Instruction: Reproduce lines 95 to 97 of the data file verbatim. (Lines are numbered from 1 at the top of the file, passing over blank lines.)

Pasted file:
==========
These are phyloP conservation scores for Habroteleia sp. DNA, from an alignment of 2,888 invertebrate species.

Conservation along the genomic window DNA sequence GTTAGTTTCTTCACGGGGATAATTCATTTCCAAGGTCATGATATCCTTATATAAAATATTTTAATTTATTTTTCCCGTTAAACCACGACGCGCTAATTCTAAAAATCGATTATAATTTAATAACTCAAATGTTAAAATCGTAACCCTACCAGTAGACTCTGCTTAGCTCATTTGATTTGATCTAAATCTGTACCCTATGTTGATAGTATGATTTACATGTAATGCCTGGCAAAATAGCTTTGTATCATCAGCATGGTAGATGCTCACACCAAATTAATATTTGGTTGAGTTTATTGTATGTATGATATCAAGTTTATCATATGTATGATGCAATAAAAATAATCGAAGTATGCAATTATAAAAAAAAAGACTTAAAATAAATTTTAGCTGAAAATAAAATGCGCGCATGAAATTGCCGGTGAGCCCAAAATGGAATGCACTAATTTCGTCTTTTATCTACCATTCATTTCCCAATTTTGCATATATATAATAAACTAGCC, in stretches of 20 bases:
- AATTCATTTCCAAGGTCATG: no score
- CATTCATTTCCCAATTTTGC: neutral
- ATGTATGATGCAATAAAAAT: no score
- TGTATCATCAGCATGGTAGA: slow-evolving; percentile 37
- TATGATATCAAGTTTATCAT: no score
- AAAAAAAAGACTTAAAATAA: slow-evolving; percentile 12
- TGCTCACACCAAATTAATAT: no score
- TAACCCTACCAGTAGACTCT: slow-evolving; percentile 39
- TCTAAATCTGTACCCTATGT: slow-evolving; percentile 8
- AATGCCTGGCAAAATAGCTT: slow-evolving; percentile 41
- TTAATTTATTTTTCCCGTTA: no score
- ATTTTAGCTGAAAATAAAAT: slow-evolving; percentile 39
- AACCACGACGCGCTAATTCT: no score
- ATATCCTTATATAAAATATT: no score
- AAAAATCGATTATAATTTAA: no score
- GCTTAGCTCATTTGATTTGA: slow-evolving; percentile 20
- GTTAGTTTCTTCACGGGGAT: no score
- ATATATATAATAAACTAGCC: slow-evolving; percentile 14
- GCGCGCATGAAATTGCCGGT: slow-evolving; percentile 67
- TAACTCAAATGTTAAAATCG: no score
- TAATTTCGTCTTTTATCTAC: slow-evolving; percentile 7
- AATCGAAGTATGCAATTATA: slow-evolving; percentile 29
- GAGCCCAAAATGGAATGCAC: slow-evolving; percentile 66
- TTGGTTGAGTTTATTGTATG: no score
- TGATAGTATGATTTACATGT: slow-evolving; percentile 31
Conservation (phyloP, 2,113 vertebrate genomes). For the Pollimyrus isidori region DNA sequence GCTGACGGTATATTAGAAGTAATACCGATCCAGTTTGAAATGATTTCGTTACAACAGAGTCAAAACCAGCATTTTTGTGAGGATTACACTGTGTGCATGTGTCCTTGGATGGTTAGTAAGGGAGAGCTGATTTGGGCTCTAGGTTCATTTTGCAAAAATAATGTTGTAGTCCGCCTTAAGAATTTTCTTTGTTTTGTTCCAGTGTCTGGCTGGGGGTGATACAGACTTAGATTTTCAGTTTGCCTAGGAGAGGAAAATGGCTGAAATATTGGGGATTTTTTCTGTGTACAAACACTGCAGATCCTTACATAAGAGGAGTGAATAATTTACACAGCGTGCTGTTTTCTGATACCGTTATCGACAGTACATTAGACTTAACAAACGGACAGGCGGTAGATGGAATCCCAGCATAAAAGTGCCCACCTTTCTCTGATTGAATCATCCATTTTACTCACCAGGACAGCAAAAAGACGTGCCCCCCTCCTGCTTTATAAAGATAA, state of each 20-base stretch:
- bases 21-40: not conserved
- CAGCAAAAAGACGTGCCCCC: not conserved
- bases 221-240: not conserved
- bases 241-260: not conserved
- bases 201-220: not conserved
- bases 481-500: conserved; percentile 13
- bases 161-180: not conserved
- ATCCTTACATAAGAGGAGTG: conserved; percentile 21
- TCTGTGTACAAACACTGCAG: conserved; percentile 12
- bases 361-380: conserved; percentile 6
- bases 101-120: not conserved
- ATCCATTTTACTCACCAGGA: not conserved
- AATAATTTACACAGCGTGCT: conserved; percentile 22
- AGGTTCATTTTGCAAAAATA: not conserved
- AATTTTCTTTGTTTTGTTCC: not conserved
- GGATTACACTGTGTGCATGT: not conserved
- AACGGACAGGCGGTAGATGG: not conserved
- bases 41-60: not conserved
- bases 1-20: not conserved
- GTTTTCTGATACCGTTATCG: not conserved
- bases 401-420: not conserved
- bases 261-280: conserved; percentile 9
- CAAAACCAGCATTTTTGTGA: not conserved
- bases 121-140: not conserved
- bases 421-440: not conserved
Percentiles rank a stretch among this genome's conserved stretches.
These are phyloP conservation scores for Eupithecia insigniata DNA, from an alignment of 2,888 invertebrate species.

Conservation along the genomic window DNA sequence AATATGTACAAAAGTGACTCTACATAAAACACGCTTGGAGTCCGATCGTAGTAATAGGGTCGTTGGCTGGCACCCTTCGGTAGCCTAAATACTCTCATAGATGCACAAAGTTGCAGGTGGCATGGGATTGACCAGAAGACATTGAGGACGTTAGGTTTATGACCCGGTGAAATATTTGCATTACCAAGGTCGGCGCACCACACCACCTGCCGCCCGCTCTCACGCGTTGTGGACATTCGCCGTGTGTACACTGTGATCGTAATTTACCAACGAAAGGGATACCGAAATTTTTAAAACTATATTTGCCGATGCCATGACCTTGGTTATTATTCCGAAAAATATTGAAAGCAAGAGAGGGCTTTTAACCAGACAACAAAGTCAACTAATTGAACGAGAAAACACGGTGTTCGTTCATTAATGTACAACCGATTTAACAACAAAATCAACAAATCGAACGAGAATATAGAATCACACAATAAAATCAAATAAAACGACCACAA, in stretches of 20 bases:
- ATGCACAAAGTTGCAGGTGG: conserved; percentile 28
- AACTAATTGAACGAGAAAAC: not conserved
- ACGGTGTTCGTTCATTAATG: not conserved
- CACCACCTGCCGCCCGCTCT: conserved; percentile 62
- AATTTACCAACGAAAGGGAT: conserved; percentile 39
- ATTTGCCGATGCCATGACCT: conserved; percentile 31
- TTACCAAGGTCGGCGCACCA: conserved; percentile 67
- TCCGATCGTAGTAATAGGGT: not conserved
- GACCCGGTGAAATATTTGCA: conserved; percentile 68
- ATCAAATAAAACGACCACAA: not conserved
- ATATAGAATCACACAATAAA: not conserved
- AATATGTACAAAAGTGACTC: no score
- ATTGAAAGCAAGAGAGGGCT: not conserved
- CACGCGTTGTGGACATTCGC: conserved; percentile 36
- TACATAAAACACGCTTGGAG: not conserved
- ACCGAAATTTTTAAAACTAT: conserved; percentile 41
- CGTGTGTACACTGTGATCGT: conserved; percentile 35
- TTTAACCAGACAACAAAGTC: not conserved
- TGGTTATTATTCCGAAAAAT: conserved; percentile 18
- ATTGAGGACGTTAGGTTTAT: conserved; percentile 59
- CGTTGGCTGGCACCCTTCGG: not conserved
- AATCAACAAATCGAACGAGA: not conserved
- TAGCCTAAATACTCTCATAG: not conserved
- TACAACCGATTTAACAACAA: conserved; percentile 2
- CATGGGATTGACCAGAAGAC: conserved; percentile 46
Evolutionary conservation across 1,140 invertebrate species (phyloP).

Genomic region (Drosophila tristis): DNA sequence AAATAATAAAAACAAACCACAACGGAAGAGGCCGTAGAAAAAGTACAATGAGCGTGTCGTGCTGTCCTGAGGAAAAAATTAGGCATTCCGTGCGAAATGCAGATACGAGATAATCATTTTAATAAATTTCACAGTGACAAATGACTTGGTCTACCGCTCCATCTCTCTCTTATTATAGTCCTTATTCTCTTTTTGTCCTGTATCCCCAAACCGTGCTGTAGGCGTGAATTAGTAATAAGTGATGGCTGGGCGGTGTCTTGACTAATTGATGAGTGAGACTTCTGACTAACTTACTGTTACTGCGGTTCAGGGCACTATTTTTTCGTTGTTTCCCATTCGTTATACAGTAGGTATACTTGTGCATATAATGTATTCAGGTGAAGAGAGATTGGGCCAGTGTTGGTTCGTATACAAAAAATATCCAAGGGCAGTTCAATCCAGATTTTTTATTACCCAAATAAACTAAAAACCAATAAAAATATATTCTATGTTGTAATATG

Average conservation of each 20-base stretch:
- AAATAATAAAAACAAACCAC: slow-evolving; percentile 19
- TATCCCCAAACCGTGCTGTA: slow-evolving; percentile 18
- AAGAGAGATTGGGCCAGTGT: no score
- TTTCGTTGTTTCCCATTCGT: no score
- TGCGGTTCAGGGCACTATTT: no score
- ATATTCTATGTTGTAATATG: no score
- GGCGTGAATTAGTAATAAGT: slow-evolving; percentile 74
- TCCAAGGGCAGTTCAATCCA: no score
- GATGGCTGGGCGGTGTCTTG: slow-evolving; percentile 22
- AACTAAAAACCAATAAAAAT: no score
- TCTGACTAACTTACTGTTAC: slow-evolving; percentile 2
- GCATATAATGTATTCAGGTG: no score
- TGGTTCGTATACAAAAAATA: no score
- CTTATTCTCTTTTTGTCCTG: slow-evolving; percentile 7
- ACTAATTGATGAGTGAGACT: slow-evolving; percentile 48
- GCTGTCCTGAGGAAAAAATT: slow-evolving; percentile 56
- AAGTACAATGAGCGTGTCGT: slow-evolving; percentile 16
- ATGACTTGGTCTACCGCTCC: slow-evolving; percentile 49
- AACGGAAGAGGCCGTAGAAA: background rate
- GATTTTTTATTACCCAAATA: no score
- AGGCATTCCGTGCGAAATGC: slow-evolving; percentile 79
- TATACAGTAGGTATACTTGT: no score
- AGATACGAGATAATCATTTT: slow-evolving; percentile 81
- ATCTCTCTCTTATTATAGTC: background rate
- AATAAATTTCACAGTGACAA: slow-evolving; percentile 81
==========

- TCTGACTAACTTACTGTTAC: slow-evolving; percentile 2
- GCATATAATGTATTCAGGTG: no score
- TGGTTCGTATACAAAAAATA: no score